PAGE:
Undoubtedly, seeds are key to agriculture and the most determining element in the performance of agrarian systems. Corporate agriculture is desperate to control seed market in order to control both seed and food sector. Corporations have made international legal regime to patent seeds through Intellectual Property Rights (IPR); the seeds which were preserved by the farmers for thousands of years, are now suddenly open to biopiracy. Biopiracy had always been integral to colonial extraction of wealth and resources. Colonizers not only stole our genetic resources, but the development of the so-called botanical and biological sciences are themselves colonial instrument for classification, systematization and appropriation of knowledge and resources of the colonized. In the era of globalization, farming communities are reduced into consumers and must purchase seeds from the market that have been stolen from them earlier and now being marketed as proprietary knowledge of the private companies.
Nayakrishi farmers observe that seeds sold in the market are mostly hybrid or HYV. This is mainly to destroy the farmer seed system so that farmers are compelled to buy corporate seeds from the market. There are other alarming trends. The Department of Agricultural Extension (DAE) started to distribute genetically modified brinjal seeds, the Golden rice and some varieties of potatoes. It is obvious that agricultural science and institutions, technological innovation, government policy, agricultural extension activities and the ideology of the 'high yielding' seeds collectively aim to destroy the farmer's seed system in order to create the global commercial market for seed. In this context, defending farmers' seed system becomes the key activity to defend farming against corporate monopoly over seed and food. To stand against the corporate warfare against farming communities to destroy natural seed and biological resources in order to monopolise seed, genetic resources and global food system is the major challenge of our survival.
In the festival, farmers Nehar Banu, Ruposhi Begum, Osman Gani, Nazimuddin were sharing their knowledge about local variety of seeds and some visitors became nostalgic. “Oh, yes, we heard about these varieties from our grandparents. But now these are not available”. The farmers protested against this. No, that is not true. Local variety seeds are ‘endangered’ but have not disappeared. These farmers have brought these seeds from the crops of their fields. In this exhibition which is just a small sample of the collection of farmers’ seeds, there were 149 paddy varieties, 29 vegetables, 17 spices, 11 fruits and 33 different medicinal fruit and herbs. In the Nayakrishi centres of Tangail, farmers have regenerated 1741 varieties, Pabna and Natore 435 and in Kushtia 375 varieties of rice. The vegetable seeds in Tangail are 240, Pabna 125 and in Kushtia 260 varieties. All these are available ex-situ and in situ, so nothing is coming from any seed museum. All these seeds have individual names and their descriptions are available in the farmers’ knowledge and also documented in the Community Seed Wealth Centre.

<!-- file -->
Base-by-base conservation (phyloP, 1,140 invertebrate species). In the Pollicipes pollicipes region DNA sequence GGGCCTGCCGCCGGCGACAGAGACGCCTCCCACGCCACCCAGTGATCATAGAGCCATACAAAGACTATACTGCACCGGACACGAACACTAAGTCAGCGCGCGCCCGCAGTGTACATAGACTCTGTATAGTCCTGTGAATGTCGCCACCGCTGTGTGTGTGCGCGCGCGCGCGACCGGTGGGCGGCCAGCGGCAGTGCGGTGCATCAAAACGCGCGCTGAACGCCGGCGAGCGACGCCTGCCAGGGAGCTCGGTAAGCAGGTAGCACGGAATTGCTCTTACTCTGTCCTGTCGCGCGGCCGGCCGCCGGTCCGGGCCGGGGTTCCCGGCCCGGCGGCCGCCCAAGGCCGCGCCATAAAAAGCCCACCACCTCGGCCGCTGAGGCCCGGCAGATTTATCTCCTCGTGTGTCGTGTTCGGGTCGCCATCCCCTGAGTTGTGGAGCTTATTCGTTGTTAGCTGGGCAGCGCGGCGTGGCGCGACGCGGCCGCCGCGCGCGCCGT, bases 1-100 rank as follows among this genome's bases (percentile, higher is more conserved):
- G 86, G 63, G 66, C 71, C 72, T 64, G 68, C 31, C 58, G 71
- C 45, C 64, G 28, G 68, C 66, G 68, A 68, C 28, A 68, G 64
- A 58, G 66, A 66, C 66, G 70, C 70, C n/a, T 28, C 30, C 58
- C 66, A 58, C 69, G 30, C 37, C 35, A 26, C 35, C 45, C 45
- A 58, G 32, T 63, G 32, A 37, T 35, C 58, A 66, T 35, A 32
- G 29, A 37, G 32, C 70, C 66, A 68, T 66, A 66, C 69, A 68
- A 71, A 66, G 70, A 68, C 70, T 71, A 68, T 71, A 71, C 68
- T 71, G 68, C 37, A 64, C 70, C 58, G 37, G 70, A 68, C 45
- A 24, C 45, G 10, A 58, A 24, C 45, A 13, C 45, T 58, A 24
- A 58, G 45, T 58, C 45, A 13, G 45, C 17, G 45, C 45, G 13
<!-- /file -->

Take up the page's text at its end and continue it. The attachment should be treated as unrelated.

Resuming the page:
Farmers are, of course, very concerned about many local varieties not being cultivated by all the farmers as the HYV and Hybrid seeds are being promoted by companies and the government. They apprehend of a situation when the seeds will be “lost” or “disappear” because original local seeds are being replaced. At one point they may “forget” the name of the seed. If the name and seed description is lost from the memory of the farmers then it is difficult to regain control. But companies, who have already pirated the seed will sell to us back with their patent on it. Those commercial products will no more be farmers’ seed, but corporate merchandise. Therefore, seeds must be kept in farmers hand, means they must be kept in farmer's household ex-situ and in situ as have been preserved for hundreds of years. Seeds must not be lost from the hand of farmers.